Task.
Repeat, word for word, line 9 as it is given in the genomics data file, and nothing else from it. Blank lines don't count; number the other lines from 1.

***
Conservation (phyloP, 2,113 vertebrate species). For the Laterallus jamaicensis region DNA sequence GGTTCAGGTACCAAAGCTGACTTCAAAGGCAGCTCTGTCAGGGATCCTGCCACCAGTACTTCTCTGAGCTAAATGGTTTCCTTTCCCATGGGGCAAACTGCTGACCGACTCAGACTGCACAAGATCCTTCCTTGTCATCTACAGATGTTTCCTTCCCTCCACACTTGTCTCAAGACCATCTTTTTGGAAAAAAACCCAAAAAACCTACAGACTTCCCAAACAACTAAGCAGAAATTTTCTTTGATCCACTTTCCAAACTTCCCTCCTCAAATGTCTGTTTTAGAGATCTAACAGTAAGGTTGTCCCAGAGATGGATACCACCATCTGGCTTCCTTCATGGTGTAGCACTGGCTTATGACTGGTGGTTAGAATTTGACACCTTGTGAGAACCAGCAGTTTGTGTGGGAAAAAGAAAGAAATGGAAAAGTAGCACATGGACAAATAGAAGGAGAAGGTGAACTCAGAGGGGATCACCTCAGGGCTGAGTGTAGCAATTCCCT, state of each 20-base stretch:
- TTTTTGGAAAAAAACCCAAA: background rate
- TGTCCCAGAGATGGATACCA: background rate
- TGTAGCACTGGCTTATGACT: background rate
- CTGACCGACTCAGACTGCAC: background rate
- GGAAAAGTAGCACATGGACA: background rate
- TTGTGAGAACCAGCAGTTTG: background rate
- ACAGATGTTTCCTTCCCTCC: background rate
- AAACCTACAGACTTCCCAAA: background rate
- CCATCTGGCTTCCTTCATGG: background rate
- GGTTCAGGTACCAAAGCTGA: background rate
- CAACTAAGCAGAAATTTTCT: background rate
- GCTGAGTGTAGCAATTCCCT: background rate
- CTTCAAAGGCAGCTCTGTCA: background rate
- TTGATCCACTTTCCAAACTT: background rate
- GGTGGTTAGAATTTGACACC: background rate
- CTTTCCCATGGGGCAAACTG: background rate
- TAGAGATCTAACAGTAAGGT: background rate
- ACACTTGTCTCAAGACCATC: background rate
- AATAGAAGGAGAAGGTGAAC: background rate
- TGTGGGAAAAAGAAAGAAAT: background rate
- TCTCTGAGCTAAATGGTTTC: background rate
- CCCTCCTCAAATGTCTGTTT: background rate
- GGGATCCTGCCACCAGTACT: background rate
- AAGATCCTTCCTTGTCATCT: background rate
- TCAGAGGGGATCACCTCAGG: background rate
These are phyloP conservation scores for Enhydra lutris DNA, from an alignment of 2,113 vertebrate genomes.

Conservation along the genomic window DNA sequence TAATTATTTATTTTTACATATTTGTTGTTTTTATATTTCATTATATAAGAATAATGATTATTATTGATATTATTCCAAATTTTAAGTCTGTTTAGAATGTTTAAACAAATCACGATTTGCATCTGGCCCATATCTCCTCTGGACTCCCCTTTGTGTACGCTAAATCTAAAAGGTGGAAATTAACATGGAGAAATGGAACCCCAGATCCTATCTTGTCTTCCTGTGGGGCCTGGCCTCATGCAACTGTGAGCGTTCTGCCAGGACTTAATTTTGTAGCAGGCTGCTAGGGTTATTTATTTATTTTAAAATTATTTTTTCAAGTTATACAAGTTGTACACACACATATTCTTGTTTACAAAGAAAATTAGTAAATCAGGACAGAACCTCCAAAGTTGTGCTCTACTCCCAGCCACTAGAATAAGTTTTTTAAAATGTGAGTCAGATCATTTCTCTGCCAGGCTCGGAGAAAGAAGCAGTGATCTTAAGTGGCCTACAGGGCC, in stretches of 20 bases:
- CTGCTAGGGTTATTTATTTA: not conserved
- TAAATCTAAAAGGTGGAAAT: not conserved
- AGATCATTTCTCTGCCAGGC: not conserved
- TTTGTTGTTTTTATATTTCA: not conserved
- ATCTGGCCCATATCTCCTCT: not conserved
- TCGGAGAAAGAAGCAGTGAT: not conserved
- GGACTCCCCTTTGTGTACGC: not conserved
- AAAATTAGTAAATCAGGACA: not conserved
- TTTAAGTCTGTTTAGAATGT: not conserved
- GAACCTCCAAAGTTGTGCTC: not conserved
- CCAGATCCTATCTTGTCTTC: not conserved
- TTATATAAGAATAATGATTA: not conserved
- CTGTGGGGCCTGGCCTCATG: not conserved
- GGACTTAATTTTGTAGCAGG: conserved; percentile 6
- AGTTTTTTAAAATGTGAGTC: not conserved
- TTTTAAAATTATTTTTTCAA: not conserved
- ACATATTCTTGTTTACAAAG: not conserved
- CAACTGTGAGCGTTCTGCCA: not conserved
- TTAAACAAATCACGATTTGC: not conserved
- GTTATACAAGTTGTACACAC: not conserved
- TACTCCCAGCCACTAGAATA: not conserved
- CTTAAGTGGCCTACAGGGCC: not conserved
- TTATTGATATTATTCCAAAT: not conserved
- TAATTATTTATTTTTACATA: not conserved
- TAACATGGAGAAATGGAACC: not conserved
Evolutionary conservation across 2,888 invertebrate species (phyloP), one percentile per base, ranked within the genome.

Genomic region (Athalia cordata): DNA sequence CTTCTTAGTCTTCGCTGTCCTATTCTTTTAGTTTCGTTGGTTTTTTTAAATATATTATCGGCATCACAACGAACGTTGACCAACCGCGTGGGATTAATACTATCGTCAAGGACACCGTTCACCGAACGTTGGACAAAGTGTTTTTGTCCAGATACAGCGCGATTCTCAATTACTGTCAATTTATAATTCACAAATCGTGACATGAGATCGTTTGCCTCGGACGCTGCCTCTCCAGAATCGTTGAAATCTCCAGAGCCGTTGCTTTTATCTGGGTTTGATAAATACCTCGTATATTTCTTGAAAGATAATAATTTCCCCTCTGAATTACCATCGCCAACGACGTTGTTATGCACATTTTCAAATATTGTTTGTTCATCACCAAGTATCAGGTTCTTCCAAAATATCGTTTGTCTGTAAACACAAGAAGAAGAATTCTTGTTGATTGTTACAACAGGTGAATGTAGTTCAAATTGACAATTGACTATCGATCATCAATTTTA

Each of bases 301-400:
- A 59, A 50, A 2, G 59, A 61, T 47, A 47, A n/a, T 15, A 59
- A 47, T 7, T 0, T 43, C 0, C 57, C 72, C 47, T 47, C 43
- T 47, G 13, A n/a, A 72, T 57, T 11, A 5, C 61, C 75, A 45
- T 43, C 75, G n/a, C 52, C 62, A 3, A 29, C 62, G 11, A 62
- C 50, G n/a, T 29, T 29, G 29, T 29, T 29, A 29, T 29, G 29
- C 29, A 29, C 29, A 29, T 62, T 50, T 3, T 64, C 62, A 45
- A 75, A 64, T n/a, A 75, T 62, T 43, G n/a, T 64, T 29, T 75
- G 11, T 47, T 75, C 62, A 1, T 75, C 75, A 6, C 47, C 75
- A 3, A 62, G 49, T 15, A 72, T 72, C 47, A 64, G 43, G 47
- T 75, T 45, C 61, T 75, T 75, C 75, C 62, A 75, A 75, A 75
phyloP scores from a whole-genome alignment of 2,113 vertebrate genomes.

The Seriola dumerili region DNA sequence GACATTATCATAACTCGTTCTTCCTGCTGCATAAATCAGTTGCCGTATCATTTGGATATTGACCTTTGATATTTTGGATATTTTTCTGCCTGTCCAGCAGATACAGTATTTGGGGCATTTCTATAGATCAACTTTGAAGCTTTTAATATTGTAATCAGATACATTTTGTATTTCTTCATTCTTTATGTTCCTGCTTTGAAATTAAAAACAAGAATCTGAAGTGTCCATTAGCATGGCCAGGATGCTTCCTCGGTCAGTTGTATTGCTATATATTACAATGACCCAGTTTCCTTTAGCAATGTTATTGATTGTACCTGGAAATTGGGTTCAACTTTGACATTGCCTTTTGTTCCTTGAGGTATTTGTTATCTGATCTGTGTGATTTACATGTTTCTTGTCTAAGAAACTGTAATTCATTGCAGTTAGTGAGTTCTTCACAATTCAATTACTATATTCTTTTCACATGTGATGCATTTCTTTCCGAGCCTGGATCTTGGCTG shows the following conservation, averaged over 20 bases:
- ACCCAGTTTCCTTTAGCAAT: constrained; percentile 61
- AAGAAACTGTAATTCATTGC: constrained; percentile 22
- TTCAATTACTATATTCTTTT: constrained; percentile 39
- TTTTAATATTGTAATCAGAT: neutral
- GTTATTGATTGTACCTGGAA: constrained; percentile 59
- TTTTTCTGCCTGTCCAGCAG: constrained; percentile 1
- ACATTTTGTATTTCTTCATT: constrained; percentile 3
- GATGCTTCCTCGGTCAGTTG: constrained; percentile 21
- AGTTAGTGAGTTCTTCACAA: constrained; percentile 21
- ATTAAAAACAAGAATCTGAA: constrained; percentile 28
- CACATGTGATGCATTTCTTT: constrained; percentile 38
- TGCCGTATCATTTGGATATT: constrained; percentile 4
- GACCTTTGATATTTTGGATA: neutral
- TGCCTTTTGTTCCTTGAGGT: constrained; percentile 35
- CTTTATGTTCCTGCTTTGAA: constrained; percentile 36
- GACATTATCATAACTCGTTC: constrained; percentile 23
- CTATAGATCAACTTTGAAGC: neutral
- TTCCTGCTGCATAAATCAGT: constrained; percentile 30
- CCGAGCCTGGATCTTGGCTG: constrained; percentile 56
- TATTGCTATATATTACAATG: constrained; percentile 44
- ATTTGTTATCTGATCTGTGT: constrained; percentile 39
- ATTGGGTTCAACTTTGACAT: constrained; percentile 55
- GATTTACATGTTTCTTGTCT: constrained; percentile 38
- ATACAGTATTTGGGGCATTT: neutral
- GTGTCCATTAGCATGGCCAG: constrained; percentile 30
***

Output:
- AAACCTACAGACTTCCCAAA: background rate